Tuesday, January 3, 2012

Gender Agenda

Piggy tails and a bright yellow shirt- complete with fairy and
butterflies. He's a pretty boy.
I've written a bit about gender and how we are raising Rowan before, but as he gets older and watches movies and meets other kids who are not necessarily raised the way he is, he is being exposed to the way that our overculture wants boys and girls (and men and women) to desire and behave.

Purple funfur vest, glittery leg warmers. Rowan calls it his
"spah-kul spah-kul". Oh yeah- and a basketball.
My son loves bright colors (including pink and purple), things that sparkle, and dolls. He also loves trucks, his firefighter and hard hat costumes, balls of all sorts, and legos. In short, he is a well-rounded small human being. I am not going to limit his toys, clothes, or friends to fit some societally-proscribed gender agenda.
There are many reasons why I don't approve of this ever-pervasive influence in Rowan's life: it polarizes gender into two distinct "opposite" camps when in reality, gender is not dualistic, nor are there "opposites". It creates expectations that are rigid and possibly harmful for both boys and girls (boys cannot cry or express emotions, girls need to become objectified to have value). It is not natural or normal, and I point to the constant media and corporate enculturation (who are constantly enforcing these expectations and ideas on us) as proof. If these things had a universal truth, they would not need lobbying efforts and constant reinforcement.

One of the unfortunate side-effects of this gender campaign is bullying. Kids pick up the rigid barriers that we adults have created and enforce it through verbal, physical, and emotional violence with each other. That link is one of the reasons why I hesitate to send Rowan to public school. I applaud the efforts of that courageous public school teacher. Hard work, that. I want my son's education to broaden his horizons, but often school does the exact opposite. I'd rather have him socialize with kids whose parents have an awareness of diversity of all sorts and will be cultivating relationships and connections that will help with socialization.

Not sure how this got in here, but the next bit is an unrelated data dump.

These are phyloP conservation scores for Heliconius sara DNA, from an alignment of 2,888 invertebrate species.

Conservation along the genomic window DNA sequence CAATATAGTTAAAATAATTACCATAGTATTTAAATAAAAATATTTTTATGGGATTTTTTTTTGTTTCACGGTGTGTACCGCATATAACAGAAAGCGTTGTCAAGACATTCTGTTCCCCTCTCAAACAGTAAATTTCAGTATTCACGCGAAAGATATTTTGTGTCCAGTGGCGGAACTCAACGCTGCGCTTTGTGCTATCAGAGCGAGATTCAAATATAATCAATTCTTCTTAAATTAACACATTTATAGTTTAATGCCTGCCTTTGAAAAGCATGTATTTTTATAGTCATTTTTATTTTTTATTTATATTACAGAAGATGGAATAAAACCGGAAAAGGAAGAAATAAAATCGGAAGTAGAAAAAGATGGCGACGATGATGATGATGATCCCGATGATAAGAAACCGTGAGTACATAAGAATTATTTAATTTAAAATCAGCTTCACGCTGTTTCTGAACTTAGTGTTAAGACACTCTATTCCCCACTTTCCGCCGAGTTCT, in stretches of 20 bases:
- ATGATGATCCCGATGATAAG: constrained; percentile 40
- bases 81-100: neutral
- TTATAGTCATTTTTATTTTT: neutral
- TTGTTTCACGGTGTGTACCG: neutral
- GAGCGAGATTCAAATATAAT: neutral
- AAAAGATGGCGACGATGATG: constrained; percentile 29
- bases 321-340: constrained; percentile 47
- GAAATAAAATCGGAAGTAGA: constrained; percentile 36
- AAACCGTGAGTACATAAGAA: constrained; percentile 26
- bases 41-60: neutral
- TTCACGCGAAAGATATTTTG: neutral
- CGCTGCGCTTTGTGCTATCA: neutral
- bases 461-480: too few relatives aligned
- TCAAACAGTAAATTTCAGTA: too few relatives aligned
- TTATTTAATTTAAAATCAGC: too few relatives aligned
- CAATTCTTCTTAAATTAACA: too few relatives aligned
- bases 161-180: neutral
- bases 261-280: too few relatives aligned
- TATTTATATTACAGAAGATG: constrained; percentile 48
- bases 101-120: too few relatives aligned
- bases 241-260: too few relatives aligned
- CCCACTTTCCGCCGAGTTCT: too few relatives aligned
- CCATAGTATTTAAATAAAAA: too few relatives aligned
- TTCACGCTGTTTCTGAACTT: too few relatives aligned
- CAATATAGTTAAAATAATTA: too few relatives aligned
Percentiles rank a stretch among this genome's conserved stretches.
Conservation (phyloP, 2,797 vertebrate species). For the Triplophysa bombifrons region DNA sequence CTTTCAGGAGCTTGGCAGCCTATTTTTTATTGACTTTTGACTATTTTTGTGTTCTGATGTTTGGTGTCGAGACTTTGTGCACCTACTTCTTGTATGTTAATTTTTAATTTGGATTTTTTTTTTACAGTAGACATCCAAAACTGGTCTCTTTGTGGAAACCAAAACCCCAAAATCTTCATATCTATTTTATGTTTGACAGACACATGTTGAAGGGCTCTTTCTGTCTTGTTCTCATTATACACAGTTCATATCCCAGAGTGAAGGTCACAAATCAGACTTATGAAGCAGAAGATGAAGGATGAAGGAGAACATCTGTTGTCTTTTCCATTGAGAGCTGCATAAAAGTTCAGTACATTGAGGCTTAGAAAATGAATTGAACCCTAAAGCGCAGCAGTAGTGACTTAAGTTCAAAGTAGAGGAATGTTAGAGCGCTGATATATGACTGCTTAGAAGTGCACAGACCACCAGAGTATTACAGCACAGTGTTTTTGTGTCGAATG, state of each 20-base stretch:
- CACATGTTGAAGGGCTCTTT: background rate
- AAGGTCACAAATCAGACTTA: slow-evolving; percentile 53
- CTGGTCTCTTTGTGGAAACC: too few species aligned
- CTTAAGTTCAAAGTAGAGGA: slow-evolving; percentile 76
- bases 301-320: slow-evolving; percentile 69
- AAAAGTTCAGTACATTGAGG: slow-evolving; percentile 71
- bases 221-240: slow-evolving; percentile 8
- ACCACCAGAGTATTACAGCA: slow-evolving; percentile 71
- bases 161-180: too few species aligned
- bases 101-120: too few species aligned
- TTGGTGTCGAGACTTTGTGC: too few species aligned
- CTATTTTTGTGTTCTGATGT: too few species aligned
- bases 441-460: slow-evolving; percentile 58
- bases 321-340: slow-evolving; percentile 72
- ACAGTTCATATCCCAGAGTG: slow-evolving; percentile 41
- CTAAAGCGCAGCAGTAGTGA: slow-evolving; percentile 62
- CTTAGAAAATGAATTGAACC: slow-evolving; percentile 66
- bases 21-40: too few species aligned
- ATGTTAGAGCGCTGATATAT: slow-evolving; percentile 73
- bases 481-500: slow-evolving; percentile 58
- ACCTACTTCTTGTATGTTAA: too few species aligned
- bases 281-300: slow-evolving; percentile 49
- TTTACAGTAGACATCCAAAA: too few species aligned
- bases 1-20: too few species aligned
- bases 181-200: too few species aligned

Recently, my sister sent me a link that delighted me- a child bucking the system! Gotta love it.

For those of you who think it might be easier to raise a boy than a girl in this culture (I used to believe that, too) I encourage you to watch this video.

What he mostly prefers to wear: nothing.
Raising a white (seemingly cissexual and heterosexual) male in this culture, one that wants him to dominate and minimize others is hard. Helping him retain his full humanity in the face of people calling him a "crybaby" for expressing his fears is maddening.

I look forward to possibly raising an amazing girl one day, but right now, raising a fully human boy is hard enough. My son will be free to express his gender, sexuality, and ideas in any way he chooses, and to have loving parents supporting his exploration and conscious choices all the way.

We, his parents, are encouraging all things that he expresses an interest in: right now that's music and dance, playing with balls, being outside, playing in water, coloring, tractors and trucks, and cooking. Wanna bet that little boys and little girls the world over his age share those interests?


  1. Amen! I will share your post on my Facebook page.

    Thank you for making, expressing the links.

    May we raise free, strong-thinking children.

    Blessed be.

    Keep being brave and strong- take a rest for yourself when you need to!



  2. This is wonderful! It sounds as if you have a truly balanced and openminded approach.


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